American College Of Surgeons - Inspiring Quality: Highest Standards, Better Outcomes

Financial Health

He was intelligent, well dressed, and he had a family that he shared with me across his I-phone screen shortly after I explained that his prostate biopsy results confirmed his diagnosis of prostate cancer. His pathology returned as adenocarcinoma Gleason 4+4= 8 which was low volume but aggressive.

As a Urologist treating prostate cancer in a rural community this post biopsy discussion has become a common occurrence. Most patients are initially surprised by the confirmation of disease and when the biopsy results are low grade non-aggressive prostate cancer, I spend most of the consultation explaining that prostate cancer is extremely common and if surveilled or treated will not ultimately limit the patient’s life expectancy. I couldn’t recommend surveillance in his case and he would need additional testing.

When he returned after his MRI of the pelvis and bone scan there was no evidence of metastasis. After he visited the radiation oncologist he returned to my office. We reviewed the risks of surgery, his option for radiation as a primary treatment, what he should expect, and the need to convalesce post-surgery.

He laughed and said, “I’m sure I’ll be up and back to work way before that.” To which I replied sternly, “No, you will need time to heal. There are no exceptions.”

I joked with him that I would be counting on his wife to make sure of this. He glanced at his wife who was dabbing a slow stream of tears from her cheeks and he attempted to smile in her direction. I reached out to her and grasped her hand as I have so many times before and he consented to a Robotic Prostatectomy. Over the next few weeks he proceeded to cancel and reschedule the surgery four times. When I received the notification that his surgery had been reschedule again, I requested that he return for another visit. When he finally returned to my office I was professional but swift. I started out with a brief synopsis of his medical history and ended with an emphasis on the word aggressive.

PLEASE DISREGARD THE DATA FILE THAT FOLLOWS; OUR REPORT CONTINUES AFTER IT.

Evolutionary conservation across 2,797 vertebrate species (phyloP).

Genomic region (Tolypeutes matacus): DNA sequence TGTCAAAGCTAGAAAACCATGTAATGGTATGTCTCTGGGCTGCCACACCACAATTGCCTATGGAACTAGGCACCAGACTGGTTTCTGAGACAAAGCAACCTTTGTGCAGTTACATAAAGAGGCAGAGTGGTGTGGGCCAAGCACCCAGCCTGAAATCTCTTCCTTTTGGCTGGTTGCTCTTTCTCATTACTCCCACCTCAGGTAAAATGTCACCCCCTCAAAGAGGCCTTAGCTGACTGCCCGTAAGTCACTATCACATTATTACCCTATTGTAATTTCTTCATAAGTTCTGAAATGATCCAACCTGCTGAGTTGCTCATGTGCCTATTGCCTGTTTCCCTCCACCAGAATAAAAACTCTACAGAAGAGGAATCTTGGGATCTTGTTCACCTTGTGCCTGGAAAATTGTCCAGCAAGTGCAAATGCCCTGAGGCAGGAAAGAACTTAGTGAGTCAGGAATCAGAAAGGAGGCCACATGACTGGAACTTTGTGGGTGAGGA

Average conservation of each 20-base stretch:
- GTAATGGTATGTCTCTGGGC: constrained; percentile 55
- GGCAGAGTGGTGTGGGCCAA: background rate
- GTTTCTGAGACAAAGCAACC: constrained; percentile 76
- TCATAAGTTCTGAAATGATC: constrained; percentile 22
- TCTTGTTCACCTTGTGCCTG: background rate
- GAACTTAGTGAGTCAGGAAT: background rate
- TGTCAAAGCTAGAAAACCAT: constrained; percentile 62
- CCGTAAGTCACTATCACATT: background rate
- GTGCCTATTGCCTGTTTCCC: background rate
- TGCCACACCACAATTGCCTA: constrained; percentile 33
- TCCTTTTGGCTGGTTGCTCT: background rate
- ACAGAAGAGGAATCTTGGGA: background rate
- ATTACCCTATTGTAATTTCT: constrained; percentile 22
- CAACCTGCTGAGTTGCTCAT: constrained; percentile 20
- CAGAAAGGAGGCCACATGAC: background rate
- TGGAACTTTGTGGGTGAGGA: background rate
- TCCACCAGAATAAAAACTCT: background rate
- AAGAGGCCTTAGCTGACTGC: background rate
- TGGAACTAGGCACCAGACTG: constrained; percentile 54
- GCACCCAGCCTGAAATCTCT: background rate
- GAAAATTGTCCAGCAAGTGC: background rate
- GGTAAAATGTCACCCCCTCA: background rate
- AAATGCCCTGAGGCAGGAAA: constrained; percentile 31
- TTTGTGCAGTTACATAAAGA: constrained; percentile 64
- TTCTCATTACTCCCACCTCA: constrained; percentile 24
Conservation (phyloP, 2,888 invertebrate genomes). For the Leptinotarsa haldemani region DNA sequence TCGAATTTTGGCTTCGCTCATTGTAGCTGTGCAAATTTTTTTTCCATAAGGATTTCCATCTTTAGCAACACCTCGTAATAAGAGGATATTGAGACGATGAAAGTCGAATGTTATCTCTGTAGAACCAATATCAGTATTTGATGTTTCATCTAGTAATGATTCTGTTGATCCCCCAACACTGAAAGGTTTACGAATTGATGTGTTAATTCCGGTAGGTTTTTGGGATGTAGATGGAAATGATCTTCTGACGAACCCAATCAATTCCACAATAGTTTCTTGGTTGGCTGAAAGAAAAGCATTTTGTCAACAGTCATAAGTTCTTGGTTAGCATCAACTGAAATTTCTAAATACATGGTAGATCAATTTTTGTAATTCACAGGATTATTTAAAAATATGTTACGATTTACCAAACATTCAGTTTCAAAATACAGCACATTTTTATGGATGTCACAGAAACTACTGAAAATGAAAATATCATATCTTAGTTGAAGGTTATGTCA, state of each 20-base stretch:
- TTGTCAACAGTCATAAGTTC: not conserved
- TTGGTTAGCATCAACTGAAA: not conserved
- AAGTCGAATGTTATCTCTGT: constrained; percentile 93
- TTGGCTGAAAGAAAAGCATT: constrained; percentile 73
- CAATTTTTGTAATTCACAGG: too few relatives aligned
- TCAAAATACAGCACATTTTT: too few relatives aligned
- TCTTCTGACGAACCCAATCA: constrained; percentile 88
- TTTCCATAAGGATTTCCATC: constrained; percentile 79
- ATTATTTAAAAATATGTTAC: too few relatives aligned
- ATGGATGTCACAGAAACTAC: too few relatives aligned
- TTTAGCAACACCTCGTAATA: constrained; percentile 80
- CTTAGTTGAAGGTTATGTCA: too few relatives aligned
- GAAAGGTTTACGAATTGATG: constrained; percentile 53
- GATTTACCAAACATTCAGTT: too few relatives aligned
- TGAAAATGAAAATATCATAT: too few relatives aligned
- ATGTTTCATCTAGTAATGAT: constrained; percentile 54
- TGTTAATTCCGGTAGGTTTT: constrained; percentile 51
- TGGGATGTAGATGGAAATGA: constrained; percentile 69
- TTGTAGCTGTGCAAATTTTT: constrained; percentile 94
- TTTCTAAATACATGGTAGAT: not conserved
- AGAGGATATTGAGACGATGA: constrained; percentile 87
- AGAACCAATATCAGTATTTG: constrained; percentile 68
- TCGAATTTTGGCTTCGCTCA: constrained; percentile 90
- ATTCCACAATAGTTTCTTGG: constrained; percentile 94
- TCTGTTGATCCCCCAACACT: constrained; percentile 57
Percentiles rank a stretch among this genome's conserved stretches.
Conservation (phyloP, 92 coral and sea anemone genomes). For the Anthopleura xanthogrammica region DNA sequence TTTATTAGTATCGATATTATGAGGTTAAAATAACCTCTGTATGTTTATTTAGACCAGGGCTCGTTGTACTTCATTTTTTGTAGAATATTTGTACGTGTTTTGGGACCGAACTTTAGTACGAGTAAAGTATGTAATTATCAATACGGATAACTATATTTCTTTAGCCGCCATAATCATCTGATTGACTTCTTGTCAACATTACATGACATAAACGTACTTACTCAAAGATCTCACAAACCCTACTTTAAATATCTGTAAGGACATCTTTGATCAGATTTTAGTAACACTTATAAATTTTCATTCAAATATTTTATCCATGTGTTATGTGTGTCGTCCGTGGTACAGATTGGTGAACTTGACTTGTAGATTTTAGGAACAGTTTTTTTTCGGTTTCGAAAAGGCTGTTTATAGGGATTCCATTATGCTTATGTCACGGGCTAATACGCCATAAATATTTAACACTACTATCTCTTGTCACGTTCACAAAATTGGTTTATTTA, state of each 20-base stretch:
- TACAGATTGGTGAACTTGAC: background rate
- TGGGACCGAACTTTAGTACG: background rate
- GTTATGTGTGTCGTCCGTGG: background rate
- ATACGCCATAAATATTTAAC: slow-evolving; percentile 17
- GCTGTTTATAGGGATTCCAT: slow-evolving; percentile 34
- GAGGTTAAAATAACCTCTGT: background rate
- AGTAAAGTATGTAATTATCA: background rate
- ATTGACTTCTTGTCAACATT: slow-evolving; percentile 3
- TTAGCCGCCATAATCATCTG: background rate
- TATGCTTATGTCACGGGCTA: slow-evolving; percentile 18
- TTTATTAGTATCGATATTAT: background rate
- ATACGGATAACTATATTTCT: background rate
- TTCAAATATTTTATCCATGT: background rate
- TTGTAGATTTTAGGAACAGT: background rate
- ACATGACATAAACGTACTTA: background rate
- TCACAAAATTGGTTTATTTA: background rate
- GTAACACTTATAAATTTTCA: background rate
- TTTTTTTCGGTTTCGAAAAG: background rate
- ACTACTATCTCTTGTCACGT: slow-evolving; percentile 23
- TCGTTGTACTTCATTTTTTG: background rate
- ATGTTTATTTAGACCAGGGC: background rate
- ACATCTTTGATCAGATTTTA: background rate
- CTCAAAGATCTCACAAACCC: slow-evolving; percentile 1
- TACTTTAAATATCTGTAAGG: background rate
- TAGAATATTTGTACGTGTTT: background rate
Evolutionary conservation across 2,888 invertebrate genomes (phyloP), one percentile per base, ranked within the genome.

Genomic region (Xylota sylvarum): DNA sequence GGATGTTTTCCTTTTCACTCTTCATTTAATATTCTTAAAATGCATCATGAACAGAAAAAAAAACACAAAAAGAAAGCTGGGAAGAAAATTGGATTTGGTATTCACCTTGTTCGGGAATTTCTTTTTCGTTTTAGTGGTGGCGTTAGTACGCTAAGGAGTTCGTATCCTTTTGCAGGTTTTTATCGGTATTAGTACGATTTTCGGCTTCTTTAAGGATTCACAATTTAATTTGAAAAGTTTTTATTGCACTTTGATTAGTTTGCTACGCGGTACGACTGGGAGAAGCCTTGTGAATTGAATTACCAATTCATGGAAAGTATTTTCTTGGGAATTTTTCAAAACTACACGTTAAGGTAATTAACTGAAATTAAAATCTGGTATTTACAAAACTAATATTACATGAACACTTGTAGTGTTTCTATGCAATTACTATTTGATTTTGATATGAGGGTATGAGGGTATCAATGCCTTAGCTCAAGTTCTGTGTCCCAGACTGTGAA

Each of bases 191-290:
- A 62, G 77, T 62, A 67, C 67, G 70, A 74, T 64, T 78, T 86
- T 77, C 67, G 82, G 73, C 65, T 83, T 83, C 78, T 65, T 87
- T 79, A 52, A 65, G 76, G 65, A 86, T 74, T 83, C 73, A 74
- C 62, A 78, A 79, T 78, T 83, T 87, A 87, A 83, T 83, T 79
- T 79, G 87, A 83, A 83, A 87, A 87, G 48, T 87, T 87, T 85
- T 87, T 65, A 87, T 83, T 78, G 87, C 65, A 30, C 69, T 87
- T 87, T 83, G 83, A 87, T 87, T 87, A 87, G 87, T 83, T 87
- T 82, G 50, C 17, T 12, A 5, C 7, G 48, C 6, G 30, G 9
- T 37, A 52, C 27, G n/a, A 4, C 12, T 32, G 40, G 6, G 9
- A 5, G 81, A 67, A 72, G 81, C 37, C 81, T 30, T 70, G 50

“I just couldn’t do this month,” he spit back at me without an explanation nor an apology. His wife glanced down at the floor. Clearly, the rapport we had established eroded during the stint between visits. Nonplussed and bothered by his lack of concern I explained that I was worried, and he did have options. If he no longer wished to proceed with surgery the option for radiation was still available. When he still had no response, I asked him if he wanted to go for a second opinion. I used words like urgent and phrases like window of opportunity hoping to reconnect with him. After some time, he broke

“Listen, doc, I don’t care about my life just give me a few more months and I will let you remove anything that you want.” He leaned toward his wife for support and she reciprocated by pressing her palm onto his arm. I took a moment to adjust to the new tone of the room. He was not afraid of the surgery and he understood the risks. He needed to work, and he did not want to tell me or anyone that he was in danger of losing his home.

How had I missed this? This family did not appear to be in need, his children were in college, and this patient was employed. I had no reason to inquire about his financial health and I was not sure if he would qualify for assistance. What I did know was if he didn’t act soon his treatment options would change.

I went to our cancer liaison and was relieved to find out that he did meet the requirement for assistance of the Ascension Health Hospital System and the American Cancer Society. We were able to cover his mortgage payment and cover his living expenses during his convalescence period. In the end, he did well after surgery. I wish I could say that this experience was unique but the number of patients that are unable to take time off to care for themselves increases each day. I am sure that many people choose to delay or forgo treatment completely because of similar issues. Taking the time to access a patient’s financial health and advocate for assistance can have a tremendous impact on their care and possibly save their life.